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Pens/Sabres thoughts: not much to learn from the first preseason game

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Given the talent discrepancy, there’s not a lot to takeaway from the first Penguins’ preseason game

Pittsburgh Penguins vs. Buffalo Sabres preseason Abby Drey/Centre Daily Times/Tribune News Service via Getty Images

There’s not too much value in the results of an NHL preseason game, especially one that sees a shot difference of 47-18 because one team brought their best two offensive players and four NHL caliber NHL defenseman and the other team didn’t bring any skilled NHL forwards and no real NHL caliber defenseman.

But let’s close the book on the Penguins trip to Penn State anyways with some threads to watch.

Jack Johnson in midseason form

Poor gap control to the point that he might as well have not even been on the ice? Check

Taking penalties due to a lack of speed? Check

Getting the puck taken away at the blueline for a breakaway against? Check.

Typical Jack Johnson night.

On the plus side, Johnson was at least able to get a shot off from the point late in the game that Ryan Haggerty tipped in to tie things up. This could be an important development if it can continue because Pittsburgh offense went to die in 2018-19 with Jack Johnson on the ice:

Still, if there’s any illusions a 32-year old defenseman with 800+ NHL games under his Gucci belt is going to drastically improve or be more comfortable in the system or whatever far-flung hope was out there, game one of the preseason should answer that considering it was the same free-ranging, mistake-making defenseman out on the ice.

Ideally maybe the Penguins can get a little more offensive out of Johnson — and it would be tough to get less considering they only scored 2.09 Goals/60 with him out there, that would at least be a possible growth area. He’ll be getting enough favorable starts and QoC that it’s going to hurt a lot (again) if it doesn’t improve.

An opportunity for depth

One aspect highlighted among observers is that in the opening days of training camp there haven’t been many surprises. They NHL caliber forwards are playing well, but no one behind them is really pushing them or making big cases for increased roles.

Fortunately in the third period we saw a bit of that, with younger guys taking advantage of opportunities. In addition to Haggerty scoring, Adam Johnson and Sam Lafferty recorded third period goals as well.

If you’re a forward you always want to end up on the scoresheet, and goals attract attention from the evaluators more than about anything.

Nice showing by Johnson and Lafferty to remain at least on the fringes of the roster push and keep their names in the conversation a bit more.

It would seem unrealistic that either could make the Pens think of waiving a more established player like a Teddy Blueger or a Zach Aston-Reese, but guys like Johnson/Lafferty rising to the top will mean a lot for opening injury call-ups if/when necessary.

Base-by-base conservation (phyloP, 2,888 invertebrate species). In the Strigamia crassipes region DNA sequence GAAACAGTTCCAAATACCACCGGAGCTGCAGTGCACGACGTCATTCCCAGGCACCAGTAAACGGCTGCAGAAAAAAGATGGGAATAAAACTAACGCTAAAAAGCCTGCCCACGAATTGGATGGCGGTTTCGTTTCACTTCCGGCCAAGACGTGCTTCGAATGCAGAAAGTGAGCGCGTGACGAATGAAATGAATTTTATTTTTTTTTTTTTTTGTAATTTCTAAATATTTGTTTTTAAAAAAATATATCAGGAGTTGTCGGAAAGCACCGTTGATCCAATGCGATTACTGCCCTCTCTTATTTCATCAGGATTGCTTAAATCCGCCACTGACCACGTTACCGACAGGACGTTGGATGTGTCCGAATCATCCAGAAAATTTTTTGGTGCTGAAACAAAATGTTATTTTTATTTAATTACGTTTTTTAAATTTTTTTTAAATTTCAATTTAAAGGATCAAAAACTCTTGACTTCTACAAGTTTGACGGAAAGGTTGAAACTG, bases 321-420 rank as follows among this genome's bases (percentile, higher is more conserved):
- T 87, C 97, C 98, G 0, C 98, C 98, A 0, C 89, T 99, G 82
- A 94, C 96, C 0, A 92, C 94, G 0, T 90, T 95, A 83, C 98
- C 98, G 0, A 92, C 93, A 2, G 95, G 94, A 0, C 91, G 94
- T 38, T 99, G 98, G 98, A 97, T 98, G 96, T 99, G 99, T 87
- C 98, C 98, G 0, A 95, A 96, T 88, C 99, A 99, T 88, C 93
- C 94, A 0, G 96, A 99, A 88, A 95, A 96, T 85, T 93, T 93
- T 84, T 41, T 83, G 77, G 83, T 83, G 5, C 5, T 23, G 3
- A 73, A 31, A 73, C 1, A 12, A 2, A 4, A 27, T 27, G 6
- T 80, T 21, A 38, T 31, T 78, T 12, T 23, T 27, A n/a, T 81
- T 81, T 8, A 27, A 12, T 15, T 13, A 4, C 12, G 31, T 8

Simon says: I can play center

In an interesting look and for the first time at the NHL level, Dominik Simon was used as a center in this game.

“For this first game we thought he had a strong game,” coach Mike Sullivan said. “We liked what we saw when we saw him at the World Championships. That’s when we started to discuss Dominik as an option. I’m not sure where we’ll go with it, but we thought we’d explore it through this exhibition season.”

Preseason is a nice place to see what’s out there, and the Pens’ bottom-six center situation has been fluid in recent years. Could Simon be a guy they shuffle in at times? It’ll be interesting to see if this audition continues.

As of now Pittsburgh already has a lot of players in the mix with Nick Bjugstad, Jared McCann and Teddy Blueger all being center-capable players to join Sidney Crosby and Evgeni Malkin on the center depth chart.

Goalie battle

We’ll have more on the backup goalie battle today, and again in a 47-18 shot situation between the two teams, I’m not too sure how much stock can be placed on this one. Casey DeSmith earned the start and stopped 23 of the 25 shots he saw (.920 save%).

In the middle of the second period, as planned, Tristan Jarry replaced DeSmith and got a chance to go at it. Jarry stopped 19 of 21 through overtime, allowing a Jack Eichel goal early in 3v3 to end the game and make it 19/22 for Jarry on the night (.864%).

Jarry earned some props from Sam Kasan on the Pens official website, including the sequence to clean-up the Jack Johnson mistake mentioned earlier for the Tage Thompson breakaway.

It was a stellar showing from goaltender Tristan Jarry, who is battling for a job as the Penguins backup goaltender. Jarry came in cold halfway through the game (Casey DeSmith got the start) and immediately stopped Tage Thompson on a breakaway. Then he slid over to stop Conor Sheary on a one-timer chance off of a 2-on-1 rush. He was under fire from the get-go, and held his own. His biggest save was a sliding, split-pad save on Thompson with five minutes left and the game tied.

Being so outgunned it’ll remain to be seen just how much this weighs for early performance, but overall on a night where the goals see 47 shots and help the team to overtime I would think both goalies earn an “atta boy” and thumbs up for a good night after dealing with a lot of work.